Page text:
Larga Baffin reaches new record for overcapacity

The Ottawa medical boarding home for Baffin Inuit took care of 172 patients and escorts last week. More than half stayed at a hotel as the four-storey building has only 81 beds.

Ottawa medical boarding home, built for 81, handled 172 patients and escorts last week

The medical boarding home for Inuit in the Baffin region in Ottawa has reached a new record level of overcapacity.

Last week, Larga Baffin took care of 172 patients, along with their medical escorts, who were sent to Ottawa for treatment. The four-storey building has only 81 beds, so more than half of those people were sent to stay at a Travelodge hotel, says the boarding home's president Lynn Kilabuk.

Kilabuk says the number of clients has been steadily increasing since the current building's expansion in 2009. She says overcapacity is a common issue at Larga Baffin and the organization's key shareholders, the Qikiqtaaluk and Nunasi Corporations, are looking for a solution.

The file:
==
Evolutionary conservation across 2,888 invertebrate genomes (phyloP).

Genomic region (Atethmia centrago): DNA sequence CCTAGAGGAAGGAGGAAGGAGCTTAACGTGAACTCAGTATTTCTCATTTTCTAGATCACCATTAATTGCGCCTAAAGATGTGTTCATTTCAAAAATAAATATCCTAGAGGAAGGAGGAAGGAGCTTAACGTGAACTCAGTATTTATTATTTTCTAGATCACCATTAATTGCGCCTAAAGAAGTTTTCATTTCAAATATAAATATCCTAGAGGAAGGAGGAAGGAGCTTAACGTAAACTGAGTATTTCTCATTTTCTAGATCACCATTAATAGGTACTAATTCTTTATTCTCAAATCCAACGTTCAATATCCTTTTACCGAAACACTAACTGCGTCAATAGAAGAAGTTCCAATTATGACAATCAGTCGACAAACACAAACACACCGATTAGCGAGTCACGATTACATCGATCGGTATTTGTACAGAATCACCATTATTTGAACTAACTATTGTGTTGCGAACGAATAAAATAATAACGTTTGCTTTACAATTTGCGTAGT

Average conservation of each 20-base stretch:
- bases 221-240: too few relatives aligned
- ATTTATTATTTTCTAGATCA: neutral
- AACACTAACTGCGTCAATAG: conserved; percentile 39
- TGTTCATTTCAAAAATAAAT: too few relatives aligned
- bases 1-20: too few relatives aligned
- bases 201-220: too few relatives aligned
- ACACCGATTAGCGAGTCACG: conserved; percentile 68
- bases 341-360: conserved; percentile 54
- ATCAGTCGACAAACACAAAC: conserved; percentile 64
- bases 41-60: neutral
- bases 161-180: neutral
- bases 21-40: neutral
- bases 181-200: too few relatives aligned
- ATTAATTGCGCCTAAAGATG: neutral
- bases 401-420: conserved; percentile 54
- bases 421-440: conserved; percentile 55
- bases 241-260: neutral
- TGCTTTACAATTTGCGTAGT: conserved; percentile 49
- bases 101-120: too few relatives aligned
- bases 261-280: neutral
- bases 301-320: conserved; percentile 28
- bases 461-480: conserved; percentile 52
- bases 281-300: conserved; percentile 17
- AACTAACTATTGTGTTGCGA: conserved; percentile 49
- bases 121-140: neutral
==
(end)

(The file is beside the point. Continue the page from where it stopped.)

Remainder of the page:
"We're currently looking for land or space to build a larger building," she said. 

Unilingual Inuktitut speakers and those who need more help are always kept at Larga Baffin, she said. Staff bring meals to people staying at the hotel and drivers take them to and from their appointments.

Kimmirut's Tommy Akavak has been back and forth to Larga Baffin several times over the past two years while his wife undergoes cancer treatments. He said he has noticed how busy the boarding home is but says the service is always good.

"They get picked up for their appointments, so they won't be late, get picked up after they see the doctor," he said in Inuktitut. "We are treated very well and most times there's country food available for patients."

Last week, Alan Cormack escorted his wife to Ottawa because of pregnancy complications. He says Larga Baffin wasn't what he expected.

"We should have a better place for sick people," he said. 

Kilabuk says with so many people in a confined space there will always be complaints.